Maya Angelou's words will forever resonate at United Nations – Ban

Acclaimed poet, writer and activist Maya Angelou records her poem, “A Brave and Startling Truth,” at UN Headquarters’ Studio H on 17 October 2011. UN Photo/Eskinder Debebe

29 May 2014 – Secretary-General Ban Ki-Moon mourned the death of celebrated African-American poet and author Maya Angelou, saying the United Nations owed her a particular debt of gratitude for the moving poem she wrote for the world body's 50th anniversary.

“The United Nations owes her a particular debt of gratitude for her poem 'A Brave and Startling Truth', written for the 50th anniversary of our Organization,” the Secretary-General said in a letter sent out on behalf of the UN to the family and friends of Ms. Angelou, who died Wednesday at her home in Winston Salem, North Carolina. She was 86.

Ms. Angelou, who gained widespread fame in 1969 following the publication of her memoir, I Know Why the Caged Bird Sings, which recounted in frank detail her coming-of-age in America's “Jim Crow” South. She followed that with a string of literary and academic triumphs. In 1993, she recited the landmark poem On the Pulse of Morning at United States President Bill Clinton's first inauguration.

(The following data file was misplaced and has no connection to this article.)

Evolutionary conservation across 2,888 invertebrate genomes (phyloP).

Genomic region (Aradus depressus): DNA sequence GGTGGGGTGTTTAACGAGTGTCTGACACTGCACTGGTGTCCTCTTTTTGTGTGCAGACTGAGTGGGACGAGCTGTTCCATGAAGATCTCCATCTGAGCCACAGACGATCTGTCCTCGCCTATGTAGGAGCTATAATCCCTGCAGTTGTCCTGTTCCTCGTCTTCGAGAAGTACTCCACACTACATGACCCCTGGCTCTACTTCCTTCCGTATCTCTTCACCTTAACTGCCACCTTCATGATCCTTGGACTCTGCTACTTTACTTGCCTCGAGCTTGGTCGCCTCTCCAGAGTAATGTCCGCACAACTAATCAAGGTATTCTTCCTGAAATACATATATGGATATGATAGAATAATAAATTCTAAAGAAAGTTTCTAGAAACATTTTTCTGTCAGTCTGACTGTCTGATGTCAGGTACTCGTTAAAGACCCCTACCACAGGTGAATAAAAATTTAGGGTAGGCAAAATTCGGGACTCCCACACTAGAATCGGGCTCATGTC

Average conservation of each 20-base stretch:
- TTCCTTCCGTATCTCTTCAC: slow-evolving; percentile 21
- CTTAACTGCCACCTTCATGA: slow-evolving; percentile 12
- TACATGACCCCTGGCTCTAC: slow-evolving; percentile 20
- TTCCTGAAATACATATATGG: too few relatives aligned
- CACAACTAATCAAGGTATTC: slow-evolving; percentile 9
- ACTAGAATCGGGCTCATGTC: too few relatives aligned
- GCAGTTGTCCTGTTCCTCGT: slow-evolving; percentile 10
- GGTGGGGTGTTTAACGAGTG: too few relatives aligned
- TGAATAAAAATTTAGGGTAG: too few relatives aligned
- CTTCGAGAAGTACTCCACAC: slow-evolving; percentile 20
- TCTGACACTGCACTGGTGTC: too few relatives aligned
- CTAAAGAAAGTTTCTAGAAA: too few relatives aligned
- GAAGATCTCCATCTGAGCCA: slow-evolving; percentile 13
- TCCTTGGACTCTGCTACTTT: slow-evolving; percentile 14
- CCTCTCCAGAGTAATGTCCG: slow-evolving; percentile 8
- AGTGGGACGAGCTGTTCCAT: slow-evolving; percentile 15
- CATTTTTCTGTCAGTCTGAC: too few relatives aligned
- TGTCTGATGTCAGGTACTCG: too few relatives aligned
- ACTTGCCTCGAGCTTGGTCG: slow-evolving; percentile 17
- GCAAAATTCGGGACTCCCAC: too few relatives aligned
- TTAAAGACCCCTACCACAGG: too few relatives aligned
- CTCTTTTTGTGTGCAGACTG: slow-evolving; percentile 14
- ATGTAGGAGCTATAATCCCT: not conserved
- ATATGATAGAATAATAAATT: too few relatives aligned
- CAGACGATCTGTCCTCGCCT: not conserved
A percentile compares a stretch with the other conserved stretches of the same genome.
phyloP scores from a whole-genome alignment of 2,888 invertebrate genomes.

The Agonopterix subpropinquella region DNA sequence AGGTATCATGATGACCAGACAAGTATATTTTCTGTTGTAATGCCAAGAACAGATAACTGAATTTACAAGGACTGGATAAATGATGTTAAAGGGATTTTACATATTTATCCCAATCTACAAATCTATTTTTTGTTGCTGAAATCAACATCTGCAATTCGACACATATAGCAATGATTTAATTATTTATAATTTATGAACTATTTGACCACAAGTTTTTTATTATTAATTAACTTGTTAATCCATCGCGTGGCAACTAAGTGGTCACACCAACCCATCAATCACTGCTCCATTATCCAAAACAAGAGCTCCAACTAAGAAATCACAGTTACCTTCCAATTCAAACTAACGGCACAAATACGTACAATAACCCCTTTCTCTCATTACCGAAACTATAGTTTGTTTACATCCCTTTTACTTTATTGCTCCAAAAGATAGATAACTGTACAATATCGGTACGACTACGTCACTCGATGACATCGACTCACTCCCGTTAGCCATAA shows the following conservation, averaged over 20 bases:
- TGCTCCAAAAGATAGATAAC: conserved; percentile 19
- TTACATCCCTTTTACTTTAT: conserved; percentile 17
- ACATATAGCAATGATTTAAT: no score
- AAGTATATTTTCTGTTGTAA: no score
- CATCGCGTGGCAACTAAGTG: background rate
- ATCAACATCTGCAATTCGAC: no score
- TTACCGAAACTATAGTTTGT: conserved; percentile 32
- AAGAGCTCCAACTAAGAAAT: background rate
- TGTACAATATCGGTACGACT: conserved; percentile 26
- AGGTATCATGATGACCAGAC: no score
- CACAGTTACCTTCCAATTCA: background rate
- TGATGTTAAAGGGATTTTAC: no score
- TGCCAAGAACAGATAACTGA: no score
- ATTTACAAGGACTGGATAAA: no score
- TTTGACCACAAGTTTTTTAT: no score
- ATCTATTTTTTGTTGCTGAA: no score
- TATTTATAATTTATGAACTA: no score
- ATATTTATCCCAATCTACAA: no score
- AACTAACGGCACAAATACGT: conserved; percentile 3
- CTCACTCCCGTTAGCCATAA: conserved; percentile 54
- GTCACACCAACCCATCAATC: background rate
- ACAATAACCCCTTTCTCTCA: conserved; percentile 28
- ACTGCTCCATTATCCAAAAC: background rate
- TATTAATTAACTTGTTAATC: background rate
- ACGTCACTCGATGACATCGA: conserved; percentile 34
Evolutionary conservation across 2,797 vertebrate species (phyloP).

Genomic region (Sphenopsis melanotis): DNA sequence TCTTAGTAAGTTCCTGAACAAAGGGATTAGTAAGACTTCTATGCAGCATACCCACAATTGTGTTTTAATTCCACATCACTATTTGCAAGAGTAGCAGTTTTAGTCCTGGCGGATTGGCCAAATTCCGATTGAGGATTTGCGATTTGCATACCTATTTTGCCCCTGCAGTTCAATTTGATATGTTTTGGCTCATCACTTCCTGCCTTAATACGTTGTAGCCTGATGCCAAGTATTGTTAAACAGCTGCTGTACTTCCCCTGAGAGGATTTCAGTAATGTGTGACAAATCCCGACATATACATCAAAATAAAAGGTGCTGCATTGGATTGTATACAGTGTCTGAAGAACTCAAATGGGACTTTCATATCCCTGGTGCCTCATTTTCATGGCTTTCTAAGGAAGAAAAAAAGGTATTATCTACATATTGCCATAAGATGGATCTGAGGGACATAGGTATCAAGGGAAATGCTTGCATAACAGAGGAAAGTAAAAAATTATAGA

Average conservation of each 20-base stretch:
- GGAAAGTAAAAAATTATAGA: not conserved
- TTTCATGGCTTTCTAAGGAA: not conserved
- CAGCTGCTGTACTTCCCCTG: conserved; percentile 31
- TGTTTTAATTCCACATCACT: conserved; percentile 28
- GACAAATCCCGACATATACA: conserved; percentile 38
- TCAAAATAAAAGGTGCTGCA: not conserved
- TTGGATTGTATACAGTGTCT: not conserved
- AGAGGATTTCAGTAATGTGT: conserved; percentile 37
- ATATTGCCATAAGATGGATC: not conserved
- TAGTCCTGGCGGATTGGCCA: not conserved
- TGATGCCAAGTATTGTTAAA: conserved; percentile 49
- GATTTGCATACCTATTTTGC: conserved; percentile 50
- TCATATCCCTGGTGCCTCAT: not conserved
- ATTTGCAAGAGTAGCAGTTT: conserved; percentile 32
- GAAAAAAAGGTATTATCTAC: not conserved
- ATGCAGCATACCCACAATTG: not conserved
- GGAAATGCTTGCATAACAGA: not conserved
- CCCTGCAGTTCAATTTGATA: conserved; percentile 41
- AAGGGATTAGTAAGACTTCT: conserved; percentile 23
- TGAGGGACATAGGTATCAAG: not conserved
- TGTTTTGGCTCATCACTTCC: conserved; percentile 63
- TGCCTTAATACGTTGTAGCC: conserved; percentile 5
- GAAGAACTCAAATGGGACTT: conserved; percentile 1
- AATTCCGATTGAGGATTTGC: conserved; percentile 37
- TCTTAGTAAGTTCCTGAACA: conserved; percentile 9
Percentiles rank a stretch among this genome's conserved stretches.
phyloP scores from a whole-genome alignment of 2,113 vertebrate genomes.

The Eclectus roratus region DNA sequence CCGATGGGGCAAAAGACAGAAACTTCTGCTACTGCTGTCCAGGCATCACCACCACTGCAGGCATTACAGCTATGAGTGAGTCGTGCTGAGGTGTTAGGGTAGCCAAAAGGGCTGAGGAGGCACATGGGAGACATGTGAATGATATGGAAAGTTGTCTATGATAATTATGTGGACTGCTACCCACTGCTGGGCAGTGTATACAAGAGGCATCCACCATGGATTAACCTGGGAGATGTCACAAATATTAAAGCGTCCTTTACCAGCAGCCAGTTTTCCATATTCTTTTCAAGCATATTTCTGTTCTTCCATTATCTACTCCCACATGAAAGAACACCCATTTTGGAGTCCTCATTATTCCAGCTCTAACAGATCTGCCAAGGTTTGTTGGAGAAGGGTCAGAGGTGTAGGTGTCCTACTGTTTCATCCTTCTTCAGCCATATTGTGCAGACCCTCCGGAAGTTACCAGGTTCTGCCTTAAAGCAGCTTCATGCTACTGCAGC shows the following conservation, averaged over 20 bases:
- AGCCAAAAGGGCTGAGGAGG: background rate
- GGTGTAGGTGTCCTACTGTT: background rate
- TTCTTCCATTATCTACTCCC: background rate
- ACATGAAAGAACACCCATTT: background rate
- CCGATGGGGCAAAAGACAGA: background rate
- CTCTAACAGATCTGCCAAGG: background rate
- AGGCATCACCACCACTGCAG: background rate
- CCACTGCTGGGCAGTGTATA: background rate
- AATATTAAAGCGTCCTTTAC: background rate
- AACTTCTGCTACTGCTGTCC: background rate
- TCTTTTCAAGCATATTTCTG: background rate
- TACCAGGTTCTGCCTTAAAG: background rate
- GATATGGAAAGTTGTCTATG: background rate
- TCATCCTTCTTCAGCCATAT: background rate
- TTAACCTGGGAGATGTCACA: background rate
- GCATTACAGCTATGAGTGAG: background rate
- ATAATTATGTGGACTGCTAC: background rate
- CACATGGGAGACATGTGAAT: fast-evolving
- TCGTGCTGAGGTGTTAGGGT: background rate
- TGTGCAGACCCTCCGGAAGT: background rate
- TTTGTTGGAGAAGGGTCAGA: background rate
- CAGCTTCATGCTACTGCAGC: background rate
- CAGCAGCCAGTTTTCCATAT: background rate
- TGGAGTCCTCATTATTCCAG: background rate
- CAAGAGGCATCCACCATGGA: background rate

In 1995, she was invited by the UN to read a poem at its 50th anniversary commemoration. A Brave and Startling Truth tackled themes of human rights, peace and social justice.

“Her words on that occasion – that all 'have the power to fashion for this earth a climate where every man and every woman can live freely,' will forever resonate at the United Nations,” Mr. Ban wrote in his letter.

“Her moving writing generated compassion and empowerment in her country and around the world,” he said.

“At this time of loss, I hope you can take some comfort in the fact that Ms. Angelou led such an inspiring life, and leaves behind a remarkable legacy of hope for the world.”

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Maya Angelou reads her poem “A Brave and Startling Truth” for the UN's 50th Anniversary, in 1995

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